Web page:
Resource Library

Staff orientation training is a jam-packed period of time that can last anywhere from a few hours to a week or more. Ice breakers, camper development, activity training, and health and safety are just a few of the topics that will be covered in some form or fashion prior to the arrival of the first group of campers for this year's summer season.

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My mother never told me there’d be days like these. Challenging? Yes. Difficult? For sure. But nearly impossible? Not so much.

The last full day of camp is always one filled with emotion. But on this day — a day made especially gloomy by unrelenting rain and wind — the emotions went beyond those typically attached to packing up and saying goodbye. They also accompanied the rare, and unlikely, suspension of five outstanding teen leaders just hours shy of our closing ceremonies — and their graduation.

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Show Us the Money
Published Date: 2015-09-01

All camp administrators want their business operations expenses to end up on the positive side of the budget ledger. However, many directors are unaware of how their expenses and revenues compare to other camps' business operations. Every three years the American Camp Association (ACA) collects this information in the ACA Camp Business Operations Survey. In the fall of 2014, we asked a 75-percent random sample of our ACA-accredited camps to share their business data for revenues, expenses, weekly registration costs, scholarships and discounts, and marketing techniques.

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The quiet, final weeks of August find camp directors exhaling and peering out over empty fields — luckier ones are on a beach somewhere preparing meticulously crafted reenrollment letters. Agonizing over price increases to the tenths of a percent, directors know that other than a handful of summer sign-ups, many camps actually have no enrollment for the coming year. That dilemma may be resolved within days for some, but others, especially those serving teens and many nonprofit camps, must start from scratch every fall.

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The year 2020 seems so distant, and yet our goal as a collection of camp professionals is to serve 20 million campers by that year. So how do we get there? I have long been a proponent that programs sell camps — not Web sites, not brochures, and certainly not e-mail blasts (all of which are still important marketing tools). Anywhere from 60–80 percent of your campers came to you in their first year because they heard from someone else about your amazing program, how fun it was, or how many friends they made.
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“The number-one reason I found that parents don’t send their children to summer camp is that parents fear their child will be sexually abused while at camp,” said writer Allison Slater Tate. The gasp was audible as she finished her sentence. A room full of camp directors at the Tristate Camp Conference in 2015 shook their heads and began to murmur. Tate quieted the room and continued to explain how she conducted an informal poll among her friends and acquaintances and shared direct quotes of their responses of fear to her questions about camp.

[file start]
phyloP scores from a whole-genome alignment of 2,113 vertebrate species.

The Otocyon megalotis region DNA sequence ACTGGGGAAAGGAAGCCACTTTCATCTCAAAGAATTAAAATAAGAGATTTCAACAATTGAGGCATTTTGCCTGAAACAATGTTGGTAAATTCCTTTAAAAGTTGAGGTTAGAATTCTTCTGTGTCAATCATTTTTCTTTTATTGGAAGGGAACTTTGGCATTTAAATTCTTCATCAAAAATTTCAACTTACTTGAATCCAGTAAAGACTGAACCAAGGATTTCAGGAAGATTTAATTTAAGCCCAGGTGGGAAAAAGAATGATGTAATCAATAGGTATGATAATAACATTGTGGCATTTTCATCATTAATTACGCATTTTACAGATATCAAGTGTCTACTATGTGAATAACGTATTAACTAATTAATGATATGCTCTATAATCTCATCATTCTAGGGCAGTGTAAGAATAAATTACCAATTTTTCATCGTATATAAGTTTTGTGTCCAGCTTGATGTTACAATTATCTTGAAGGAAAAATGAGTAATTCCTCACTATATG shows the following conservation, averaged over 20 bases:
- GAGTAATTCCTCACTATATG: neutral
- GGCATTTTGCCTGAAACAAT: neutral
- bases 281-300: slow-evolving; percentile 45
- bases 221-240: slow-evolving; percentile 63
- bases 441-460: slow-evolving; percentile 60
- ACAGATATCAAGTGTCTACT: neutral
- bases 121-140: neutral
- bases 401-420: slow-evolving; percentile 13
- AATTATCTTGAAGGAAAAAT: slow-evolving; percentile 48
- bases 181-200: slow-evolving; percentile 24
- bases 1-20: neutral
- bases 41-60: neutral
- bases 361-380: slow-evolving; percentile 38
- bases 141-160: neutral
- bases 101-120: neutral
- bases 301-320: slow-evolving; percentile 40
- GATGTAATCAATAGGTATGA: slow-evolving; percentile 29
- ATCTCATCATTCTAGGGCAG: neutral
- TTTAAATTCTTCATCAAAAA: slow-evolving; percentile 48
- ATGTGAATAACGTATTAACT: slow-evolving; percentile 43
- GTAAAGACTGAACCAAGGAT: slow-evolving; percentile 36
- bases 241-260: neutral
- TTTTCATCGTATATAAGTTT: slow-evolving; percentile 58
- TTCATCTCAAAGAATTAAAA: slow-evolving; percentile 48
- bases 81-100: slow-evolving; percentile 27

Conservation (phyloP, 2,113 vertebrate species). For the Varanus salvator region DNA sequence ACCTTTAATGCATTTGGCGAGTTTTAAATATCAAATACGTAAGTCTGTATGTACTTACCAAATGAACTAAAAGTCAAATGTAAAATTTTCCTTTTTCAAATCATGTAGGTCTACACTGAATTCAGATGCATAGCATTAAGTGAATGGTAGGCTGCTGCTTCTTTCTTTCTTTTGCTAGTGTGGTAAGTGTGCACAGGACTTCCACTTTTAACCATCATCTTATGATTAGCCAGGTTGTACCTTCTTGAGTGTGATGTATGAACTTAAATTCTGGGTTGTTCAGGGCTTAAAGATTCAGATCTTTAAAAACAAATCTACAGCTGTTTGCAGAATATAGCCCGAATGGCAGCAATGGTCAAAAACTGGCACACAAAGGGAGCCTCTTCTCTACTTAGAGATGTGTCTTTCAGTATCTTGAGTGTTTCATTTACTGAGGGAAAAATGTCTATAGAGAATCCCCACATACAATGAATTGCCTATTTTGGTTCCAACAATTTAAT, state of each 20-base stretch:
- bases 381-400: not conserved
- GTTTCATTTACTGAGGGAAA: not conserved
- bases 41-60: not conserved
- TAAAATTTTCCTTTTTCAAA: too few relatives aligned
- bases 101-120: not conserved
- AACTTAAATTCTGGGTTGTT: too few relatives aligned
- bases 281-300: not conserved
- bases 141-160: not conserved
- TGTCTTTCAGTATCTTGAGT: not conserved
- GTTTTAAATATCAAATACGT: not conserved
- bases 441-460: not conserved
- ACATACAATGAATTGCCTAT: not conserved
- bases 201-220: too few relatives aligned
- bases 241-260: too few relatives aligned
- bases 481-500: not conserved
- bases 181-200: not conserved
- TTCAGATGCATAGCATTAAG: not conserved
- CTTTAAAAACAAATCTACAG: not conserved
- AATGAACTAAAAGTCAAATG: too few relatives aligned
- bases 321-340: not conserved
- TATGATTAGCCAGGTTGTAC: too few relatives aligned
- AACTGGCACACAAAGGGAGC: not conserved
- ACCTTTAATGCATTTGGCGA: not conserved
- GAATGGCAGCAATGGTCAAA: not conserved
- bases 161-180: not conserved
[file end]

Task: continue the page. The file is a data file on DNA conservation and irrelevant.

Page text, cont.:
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More Than an Art Camp - The Bauen Story
Published Date: 2008-11-01

Terence

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The Case of the Melted Fingerprints
Published Date: 2015-05-01

My first time working at summer camp, in fact during my first week, I melted off every one of my fingerprints. I was only 16 at the time, and I remember feeling shocked that this could actually happen. I also remember shamelessly considering what shenanigans I could get away with as a super cool, Justin Bieber-haired, imminently clever teenage boy without fingerprints. (The answer: not much.)

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End-of-Summer Check-Up
Published Date: 2016-06-30

Just as one has an annual check-up with a personal physician, so too would our camps benefit from an end-of-summer review of their health status. Granted, the last two or three weeks of a summer season can be busy, but that busyness is less frantic when one can see the proverbial light at the end of the tunnel. In anticipation of summer’s end, we start enjoying the laid-back moments tucked into those final weeks.

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I have recently had the privilege of working closely with a newly established day camp called Boston Explorers. This urban day camp has a number of features that make it a unique experience for children. Boston Explorers has a small “base camp” that it uses as a launching site for explorations throughout the city — places that many of its younger residents seldom visit in their everyday lives.

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